Friday, April 19, 2024

State of the Nation: How Are You Feeling?

What a time it’s been… two (plus!) years since life as we know it got weirder and harder, Emma Clifton takes a look at why so many of us are still feeling emotional whiplash from recent events.

Because I am a renter in Auckland, and because I have moved eight times in a decade, one of my resolutions was to stop buying books and start getting them out of the library. A year ago, somewhere towards the start of lockdown, I was researching mental health books (for my own brain) and everybody recommended The Body Keeps the Score: Brain, Mind, and Body in the Healing of Trauma by Dr Bessel van der Kolk.

When you request books from the library (and everyone should, it is an excellent service), they can sometimes take a couple of weeks to turn up. NO PROBLEM, I thought. Between lockdown and demand, I expected it to take a month or two.

Turns out, it took a year. Turns out, I was one of 250 to request this specific mental health book. So if you are still feeling wobbly in the mental health department, if the effects of everything are still very much being felt on your physical or emotional health, let me assure you:


I have written so much about mental health over the past year that even I am a little bored of it. And yet, here we are. It’s still relevant for everyone. We may no longer be in ‘immediate, panic stations, our lives are in danger mode’ but I also don’t think we’re very far away from it.

Everybody is tired. Everybody needs a holiday. Everybody is still stressed. Everything is a lot. And it will continue to be.

You may have also lost your job. You may have taken a pay cut. You may have lost out on a big life plan. You may have had a relationship break up and had to go through a lot of the pandemic by yourself. You may have lost out on seeing your family for a year or more. You may have lost out on seeing your friends for a year or more. You may have lost momentum in your career because you have had to home school your kids so much. You may have lost momentum in your career because, actually, something about ***all of this*** has zapped your ambition and now you’re kind of meh about the whole thing.

We are SWIMMING in grief, still, for all that we have lost and also for the sense of normality that has disappeared as well. We still can’t make plans with any certainty. Everything still feels really hard. Anecdotally, a lot of my friends who have had mental health distress like OCD or self-harm have had it come back in the past two years. We are still very much in the thick of a challenging time, and we need to remember that and acknowledge it both in ourselves and in everyone else. No-one is firing on all cylinders at the moment (and if you are, please lend me a cylinder! I’m not sure this extended metaphor works!)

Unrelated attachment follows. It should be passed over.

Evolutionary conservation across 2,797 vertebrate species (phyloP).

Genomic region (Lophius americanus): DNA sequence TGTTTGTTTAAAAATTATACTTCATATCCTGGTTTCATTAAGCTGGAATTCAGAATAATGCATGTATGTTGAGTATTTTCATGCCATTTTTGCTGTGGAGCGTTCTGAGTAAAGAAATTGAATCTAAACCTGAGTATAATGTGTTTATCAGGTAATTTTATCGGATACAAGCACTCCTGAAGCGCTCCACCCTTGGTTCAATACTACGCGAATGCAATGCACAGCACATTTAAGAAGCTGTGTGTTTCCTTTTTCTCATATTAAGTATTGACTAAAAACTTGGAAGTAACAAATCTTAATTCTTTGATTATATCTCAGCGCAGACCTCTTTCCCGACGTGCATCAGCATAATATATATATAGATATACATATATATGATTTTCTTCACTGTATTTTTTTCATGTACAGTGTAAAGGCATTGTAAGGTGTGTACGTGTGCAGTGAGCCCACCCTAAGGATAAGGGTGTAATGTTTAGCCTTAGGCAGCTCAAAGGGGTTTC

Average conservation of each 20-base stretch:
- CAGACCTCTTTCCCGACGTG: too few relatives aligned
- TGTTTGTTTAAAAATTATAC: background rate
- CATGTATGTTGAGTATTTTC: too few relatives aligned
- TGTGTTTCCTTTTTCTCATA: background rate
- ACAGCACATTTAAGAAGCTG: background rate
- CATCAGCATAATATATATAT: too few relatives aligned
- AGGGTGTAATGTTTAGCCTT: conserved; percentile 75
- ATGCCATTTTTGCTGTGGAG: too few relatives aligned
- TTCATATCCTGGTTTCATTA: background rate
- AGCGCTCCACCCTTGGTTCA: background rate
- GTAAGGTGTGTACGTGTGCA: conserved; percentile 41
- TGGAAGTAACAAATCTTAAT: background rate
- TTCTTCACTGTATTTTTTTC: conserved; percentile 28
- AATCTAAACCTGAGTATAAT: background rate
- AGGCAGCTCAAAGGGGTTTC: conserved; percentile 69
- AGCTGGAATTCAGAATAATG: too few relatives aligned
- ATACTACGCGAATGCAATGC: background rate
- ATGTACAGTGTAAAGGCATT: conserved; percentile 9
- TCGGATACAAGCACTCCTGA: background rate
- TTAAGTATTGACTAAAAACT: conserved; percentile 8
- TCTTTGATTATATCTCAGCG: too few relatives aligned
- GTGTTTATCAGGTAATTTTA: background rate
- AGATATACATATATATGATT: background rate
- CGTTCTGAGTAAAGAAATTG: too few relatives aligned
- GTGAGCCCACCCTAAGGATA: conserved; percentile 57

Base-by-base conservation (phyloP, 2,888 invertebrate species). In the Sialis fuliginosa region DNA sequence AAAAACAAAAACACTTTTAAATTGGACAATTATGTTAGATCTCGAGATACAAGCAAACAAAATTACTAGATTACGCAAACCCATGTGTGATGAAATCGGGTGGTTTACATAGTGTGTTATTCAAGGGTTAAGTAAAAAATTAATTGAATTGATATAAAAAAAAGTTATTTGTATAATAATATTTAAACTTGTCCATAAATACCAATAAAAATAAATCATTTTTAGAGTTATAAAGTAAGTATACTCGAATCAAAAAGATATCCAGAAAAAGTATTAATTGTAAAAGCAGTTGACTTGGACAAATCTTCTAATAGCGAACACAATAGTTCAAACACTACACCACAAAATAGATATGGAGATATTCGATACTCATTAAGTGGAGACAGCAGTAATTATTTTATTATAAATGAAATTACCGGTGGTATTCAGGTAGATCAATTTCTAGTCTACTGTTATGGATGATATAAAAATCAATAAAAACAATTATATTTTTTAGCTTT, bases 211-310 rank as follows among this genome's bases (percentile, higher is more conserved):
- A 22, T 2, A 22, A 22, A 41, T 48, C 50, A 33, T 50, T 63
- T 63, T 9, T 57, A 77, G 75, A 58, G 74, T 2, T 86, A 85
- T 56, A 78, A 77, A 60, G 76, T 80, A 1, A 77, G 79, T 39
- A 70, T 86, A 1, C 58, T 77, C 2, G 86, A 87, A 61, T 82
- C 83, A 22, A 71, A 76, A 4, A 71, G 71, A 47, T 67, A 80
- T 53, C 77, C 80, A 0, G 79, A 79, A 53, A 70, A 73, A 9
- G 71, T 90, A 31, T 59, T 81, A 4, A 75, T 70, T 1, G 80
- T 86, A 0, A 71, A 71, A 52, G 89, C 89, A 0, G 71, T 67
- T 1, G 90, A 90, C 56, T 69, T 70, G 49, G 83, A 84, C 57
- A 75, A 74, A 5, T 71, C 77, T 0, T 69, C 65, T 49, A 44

Before we moved into the first Level 4 lockdown, it’s fair to say that most people were struggling with the incessant pace of our moderns lives or, even worse, struggling with burnout. If I had a dollar for every time someone guilty whispered to me that they enjoyed lockdown because they got to be at home more, I would have MANY dollars.

Last week, I was in my pyjamas on a Zoom call to my therapist – not a new low, I’m proud to say; last year I actually went to an appointment in my pyjamas with a coat over the top – I said ‘why does my body feel still feel so shit all the time?’ She told me that in her field, all of the top therapists take a holiday every 10-12 weeks because they know how important a break is for their mental health, and they have to keep their mental health in tip-top shape so that they can be there for their patients. I have thought about this on an hourly basis since. For many people, the pandemic was the first experience they’ve had with mental distress and it’s a big and sometimes quite intimidating world to navigate. But if we can take more breaks, and if we give ourselves more of a break in knowing that we’re not alone and that everyone else is also struggling a bit, then we might be in better shape as a collective whole.

(also, you should request this book from the library, it’s worth the wait).

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